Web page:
- No -isms
We explicitly ban racism, sexism, homophobia, transphobia, and other kinds of bias— whether these behaviors are overt or subtle. Subtle -isms can be particularly tricky, as they are often unconscious behaviors we engage in by mistake, and are sometimes caused by conflicting norms between cultures. To use an example from Recurse, saying "It's so easy my grandmother could do it" is a subtle -ism. Refrain from equating any category of people to a specific behavior.
- Raise All Voices
During sessions and discussions, pay attention to who is contributing. Chairs are encouraged to be conscious of their biases and avoid preferentially selecting some people and/or paying attention to only some parts of the room. Discreetly invite contributions from quieter members of the group, making sure you are not embarrassing them or drawing undesirable attention (ask "what do junior people think" or "people from smaller colleges" for example) and be conscientious of not dominating the conversation. We understand that it can be exciting to discuss a new idea, but always strive to listen (rather than just wait your turn to speak).
- Take time to explain and do not belittle others
In an environment where participants have different backgrounds and knowledge, it is very important that people feel comfortable saying “I don’t know” or “I don’t understand.” Therefore, please do not act surprised when someone says they don’t know something, whether it is regarding a technical or non-technical subject (e.g. “What?! I can’t believe you don’t know what X is!”). Quoting from Recurse: "Feigning surprise has absolutely no social or educational benefit—instead, take time to explain so that all can follow and participate in the conversation.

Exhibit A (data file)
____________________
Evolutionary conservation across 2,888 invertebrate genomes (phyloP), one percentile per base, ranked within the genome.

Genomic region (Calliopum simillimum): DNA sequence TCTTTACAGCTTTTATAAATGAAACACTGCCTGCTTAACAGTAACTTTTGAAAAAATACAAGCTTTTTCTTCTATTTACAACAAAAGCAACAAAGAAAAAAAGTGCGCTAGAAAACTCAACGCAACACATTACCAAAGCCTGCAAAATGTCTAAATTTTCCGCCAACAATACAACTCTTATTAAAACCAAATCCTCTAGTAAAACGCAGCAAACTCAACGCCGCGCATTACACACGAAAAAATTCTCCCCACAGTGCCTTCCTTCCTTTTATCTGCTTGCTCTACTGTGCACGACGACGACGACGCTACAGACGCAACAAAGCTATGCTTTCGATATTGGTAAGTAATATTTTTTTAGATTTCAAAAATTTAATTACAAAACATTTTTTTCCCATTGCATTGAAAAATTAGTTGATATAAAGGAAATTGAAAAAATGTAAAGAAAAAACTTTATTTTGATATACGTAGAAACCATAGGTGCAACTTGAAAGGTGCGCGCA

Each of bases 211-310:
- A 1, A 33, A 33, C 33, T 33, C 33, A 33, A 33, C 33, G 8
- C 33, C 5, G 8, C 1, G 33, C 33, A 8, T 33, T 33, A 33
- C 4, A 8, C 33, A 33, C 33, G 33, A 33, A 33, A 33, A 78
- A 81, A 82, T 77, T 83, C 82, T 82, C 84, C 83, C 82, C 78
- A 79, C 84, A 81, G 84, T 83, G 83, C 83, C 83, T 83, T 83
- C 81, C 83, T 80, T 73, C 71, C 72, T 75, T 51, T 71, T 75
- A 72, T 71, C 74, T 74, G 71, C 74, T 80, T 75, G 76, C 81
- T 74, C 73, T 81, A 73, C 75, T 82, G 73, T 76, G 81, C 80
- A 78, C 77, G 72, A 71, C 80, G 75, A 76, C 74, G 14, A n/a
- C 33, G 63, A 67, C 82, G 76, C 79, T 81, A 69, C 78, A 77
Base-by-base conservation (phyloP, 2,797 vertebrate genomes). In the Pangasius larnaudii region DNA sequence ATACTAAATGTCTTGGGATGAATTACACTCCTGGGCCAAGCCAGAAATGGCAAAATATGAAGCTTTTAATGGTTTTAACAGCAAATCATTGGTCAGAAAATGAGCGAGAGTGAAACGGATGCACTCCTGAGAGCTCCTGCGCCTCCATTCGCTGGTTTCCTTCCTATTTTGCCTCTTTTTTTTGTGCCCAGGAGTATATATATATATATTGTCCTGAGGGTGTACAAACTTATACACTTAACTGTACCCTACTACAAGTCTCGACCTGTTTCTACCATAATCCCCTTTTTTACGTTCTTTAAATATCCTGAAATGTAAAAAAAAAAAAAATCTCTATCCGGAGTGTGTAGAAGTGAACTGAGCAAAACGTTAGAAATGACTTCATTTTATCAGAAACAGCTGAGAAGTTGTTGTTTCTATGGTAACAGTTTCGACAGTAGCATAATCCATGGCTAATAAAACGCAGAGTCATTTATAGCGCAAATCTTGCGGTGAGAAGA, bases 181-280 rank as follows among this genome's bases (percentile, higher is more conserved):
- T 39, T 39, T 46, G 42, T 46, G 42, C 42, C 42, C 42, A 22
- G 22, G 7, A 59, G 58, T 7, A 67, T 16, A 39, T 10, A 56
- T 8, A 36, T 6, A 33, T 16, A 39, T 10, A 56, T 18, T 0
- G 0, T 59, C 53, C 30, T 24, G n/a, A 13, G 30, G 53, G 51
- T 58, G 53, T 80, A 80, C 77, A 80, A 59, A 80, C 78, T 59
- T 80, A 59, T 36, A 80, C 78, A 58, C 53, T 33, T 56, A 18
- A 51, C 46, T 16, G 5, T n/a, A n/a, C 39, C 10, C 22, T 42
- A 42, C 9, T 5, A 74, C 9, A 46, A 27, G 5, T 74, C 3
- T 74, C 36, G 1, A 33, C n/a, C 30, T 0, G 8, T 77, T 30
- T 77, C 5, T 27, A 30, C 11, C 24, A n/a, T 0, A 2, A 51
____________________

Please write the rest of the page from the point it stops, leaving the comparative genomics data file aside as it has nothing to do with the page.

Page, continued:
- Choose constructive, rather than demeaning reactions
It is important to respect others' contributions. Positive and constructive reactions encourage discourse, while demeaning reactions discourage it. If you receive demeaning reactions during the course of the meeting, you should feel free to bring it up directly with the person, or if it’s more comfortable, point out the behavior to the meeting organizers or one of the designated contacts mentioned in the reporting section above.
Thank you to Lucianne Walkowicz and Federica Bianco for contributing resource documents and language to this policy.